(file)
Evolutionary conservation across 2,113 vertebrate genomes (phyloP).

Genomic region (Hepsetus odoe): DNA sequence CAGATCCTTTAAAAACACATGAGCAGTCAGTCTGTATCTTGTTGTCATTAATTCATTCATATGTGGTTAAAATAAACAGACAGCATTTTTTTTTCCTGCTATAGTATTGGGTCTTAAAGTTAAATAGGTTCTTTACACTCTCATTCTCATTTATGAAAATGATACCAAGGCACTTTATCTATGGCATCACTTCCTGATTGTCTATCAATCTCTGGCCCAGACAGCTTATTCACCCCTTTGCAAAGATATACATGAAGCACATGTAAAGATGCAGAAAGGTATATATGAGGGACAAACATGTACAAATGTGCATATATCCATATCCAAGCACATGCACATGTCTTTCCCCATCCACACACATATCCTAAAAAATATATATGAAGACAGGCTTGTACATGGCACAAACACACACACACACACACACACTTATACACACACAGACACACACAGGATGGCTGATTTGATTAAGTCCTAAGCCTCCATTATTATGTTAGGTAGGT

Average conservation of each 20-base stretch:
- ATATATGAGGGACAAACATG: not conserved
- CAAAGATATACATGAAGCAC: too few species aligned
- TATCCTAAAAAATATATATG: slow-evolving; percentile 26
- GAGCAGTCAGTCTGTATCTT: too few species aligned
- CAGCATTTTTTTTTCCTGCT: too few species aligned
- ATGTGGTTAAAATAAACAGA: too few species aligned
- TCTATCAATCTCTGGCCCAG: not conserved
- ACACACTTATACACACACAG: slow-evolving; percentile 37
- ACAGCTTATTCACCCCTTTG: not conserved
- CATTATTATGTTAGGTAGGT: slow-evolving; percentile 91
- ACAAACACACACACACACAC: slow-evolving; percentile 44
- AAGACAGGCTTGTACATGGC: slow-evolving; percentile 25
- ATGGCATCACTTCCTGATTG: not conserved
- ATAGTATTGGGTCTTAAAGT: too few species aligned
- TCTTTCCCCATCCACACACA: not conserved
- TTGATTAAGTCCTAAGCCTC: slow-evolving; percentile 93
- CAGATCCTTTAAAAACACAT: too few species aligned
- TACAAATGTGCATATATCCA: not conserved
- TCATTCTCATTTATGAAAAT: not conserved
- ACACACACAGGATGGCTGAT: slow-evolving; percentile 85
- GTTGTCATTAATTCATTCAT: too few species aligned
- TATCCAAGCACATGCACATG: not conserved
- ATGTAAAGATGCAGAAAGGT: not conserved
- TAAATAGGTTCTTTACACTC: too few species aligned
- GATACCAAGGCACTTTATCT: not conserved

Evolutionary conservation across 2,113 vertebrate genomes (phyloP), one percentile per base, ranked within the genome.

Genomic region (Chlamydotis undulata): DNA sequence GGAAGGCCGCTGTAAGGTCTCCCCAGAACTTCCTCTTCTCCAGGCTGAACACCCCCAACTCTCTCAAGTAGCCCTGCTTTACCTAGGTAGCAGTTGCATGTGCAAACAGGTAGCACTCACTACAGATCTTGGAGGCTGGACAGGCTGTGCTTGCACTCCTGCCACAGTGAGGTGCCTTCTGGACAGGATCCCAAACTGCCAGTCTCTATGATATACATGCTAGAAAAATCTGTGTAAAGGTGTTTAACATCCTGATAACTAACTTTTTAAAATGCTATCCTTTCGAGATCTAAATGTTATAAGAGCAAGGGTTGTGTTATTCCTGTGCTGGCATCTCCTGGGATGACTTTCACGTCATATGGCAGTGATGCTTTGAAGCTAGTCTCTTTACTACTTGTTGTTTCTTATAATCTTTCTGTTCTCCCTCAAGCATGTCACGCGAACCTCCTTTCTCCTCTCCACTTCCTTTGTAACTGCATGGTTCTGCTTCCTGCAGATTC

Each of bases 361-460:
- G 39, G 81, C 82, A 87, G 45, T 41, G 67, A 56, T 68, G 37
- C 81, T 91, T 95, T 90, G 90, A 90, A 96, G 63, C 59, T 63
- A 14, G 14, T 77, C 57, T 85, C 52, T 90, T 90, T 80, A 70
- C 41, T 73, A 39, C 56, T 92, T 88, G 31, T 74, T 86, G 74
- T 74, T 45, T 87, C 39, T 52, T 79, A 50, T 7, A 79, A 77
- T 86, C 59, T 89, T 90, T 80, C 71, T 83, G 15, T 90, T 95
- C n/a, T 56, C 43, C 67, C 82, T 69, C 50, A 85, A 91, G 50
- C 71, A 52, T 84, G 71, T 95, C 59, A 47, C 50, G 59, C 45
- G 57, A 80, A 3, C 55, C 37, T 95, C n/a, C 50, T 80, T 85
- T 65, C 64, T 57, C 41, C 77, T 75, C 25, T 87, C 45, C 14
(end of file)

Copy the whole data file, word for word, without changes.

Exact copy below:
Evolutionary conservation across 2,113 vertebrate genomes (phyloP).

Genomic region (Hepsetus odoe): DNA sequence CAGATCCTTTAAAAACACATGAGCAGTCAGTCTGTATCTTGTTGTCATTAATTCATTCATATGTGGTTAAAATAAACAGACAGCATTTTTTTTTCCTGCTATAGTATTGGGTCTTAAAGTTAAATAGGTTCTTTACACTCTCATTCTCATTTATGAAAATGATACCAAGGCACTTTATCTATGGCATCACTTCCTGATTGTCTATCAATCTCTGGCCCAGACAGCTTATTCACCCCTTTGCAAAGATATACATGAAGCACATGTAAAGATGCAGAAAGGTATATATGAGGGACAAACATGTACAAATGTGCATATATCCATATCCAAGCACATGCACATGTCTTTCCCCATCCACACACATATCCTAAAAAATATATATGAAGACAGGCTTGTACATGGCACAAACACACACACACACACACACACTTATACACACACAGACACACACAGGATGGCTGATTTGATTAAGTCCTAAGCCTCCATTATTATGTTAGGTAGGT

Average conservation of each 20-base stretch:
- ATATATGAGGGACAAACATG: not conserved
- CAAAGATATACATGAAGCAC: too few species aligned
- TATCCTAAAAAATATATATG: slow-evolving; percentile 26
- GAGCAGTCAGTCTGTATCTT: too few species aligned
- CAGCATTTTTTTTTCCTGCT: too few species aligned
- ATGTGGTTAAAATAAACAGA: too few species aligned
- TCTATCAATCTCTGGCCCAG: not conserved
- ACACACTTATACACACACAG: slow-evolving; percentile 37
- ACAGCTTATTCACCCCTTTG: not conserved
- CATTATTATGTTAGGTAGGT: slow-evolving; percentile 91
- ACAAACACACACACACACAC: slow-evolving; percentile 44
- AAGACAGGCTTGTACATGGC: slow-evolving; percentile 25
- ATGGCATCACTTCCTGATTG: not conserved
- ATAGTATTGGGTCTTAAAGT: too few species aligned
- TCTTTCCCCATCCACACACA: not conserved
- TTGATTAAGTCCTAAGCCTC: slow-evolving; percentile 93
- CAGATCCTTTAAAAACACAT: too few species aligned
- TACAAATGTGCATATATCCA: not conserved
- TCATTCTCATTTATGAAAAT: not conserved
- ACACACACAGGATGGCTGAT: slow-evolving; percentile 85
- GTTGTCATTAATTCATTCAT: too few species aligned
- TATCCAAGCACATGCACATG: not conserved
- ATGTAAAGATGCAGAAAGGT: not conserved
- TAAATAGGTTCTTTACACTC: too few species aligned
- GATACCAAGGCACTTTATCT: not conserved

Evolutionary conservation across 2,113 vertebrate genomes (phyloP), one percentile per base, ranked within the genome.

Genomic region (Chlamydotis undulata): DNA sequence GGAAGGCCGCTGTAAGGTCTCCCCAGAACTTCCTCTTCTCCAGGCTGAACACCCCCAACTCTCTCAAGTAGCCCTGCTTTACCTAGGTAGCAGTTGCATGTGCAAACAGGTAGCACTCACTACAGATCTTGGAGGCTGGACAGGCTGTGCTTGCACTCCTGCCACAGTGAGGTGCCTTCTGGACAGGATCCCAAACTGCCAGTCTCTATGATATACATGCTAGAAAAATCTGTGTAAAGGTGTTTAACATCCTGATAACTAACTTTTTAAAATGCTATCCTTTCGAGATCTAAATGTTATAAGAGCAAGGGTTGTGTTATTCCTGTGCTGGCATCTCCTGGGATGACTTTCACGTCATATGGCAGTGATGCTTTGAAGCTAGTCTCTTTACTACTTGTTGTTTCTTATAATCTTTCTGTTCTCCCTCAAGCATGTCACGCGAACCTCCTTTCTCCTCTCCACTTCCTTTGTAACTGCATGGTTCTGCTTCCTGCAGATTC

Each of bases 361-460:
- G 39, G 81, C 82, A 87, G 45, T 41, G 67, A 56, T 68, G 37
- C 81, T 91, T 95, T 90, G 90, A 90, A 96, G 63, C 59, T 63
- A 14, G 14, T 77, C 57, T 85, C 52, T 90, T 90, T 80, A 70
- C 41, T 73, A 39, C 56, T 92, T 88, G 31, T 74, T 86, G 74
- T 74, T 45, T 87, C 39, T 52, T 79, A 50, T 7, A 79, A 77
- T 86, C 59, T 89, T 90, T 80, C 71, T 83, G 15, T 90, T 95
- C n/a, T 56, C 43, C 67, C 82, T 69, C 50, A 85, A 91, G 50
- C 71, A 52, T 84, G 71, T 95, C 59, A 47, C 50, G 59, C 45
- G 57, A 80, A 3, C 55, C 37, T 95, C n/a, C 50, T 80, T 85
- T 65, C 64, T 57, C 41, C 77, T 75, C 25, T 87, C 45, C 14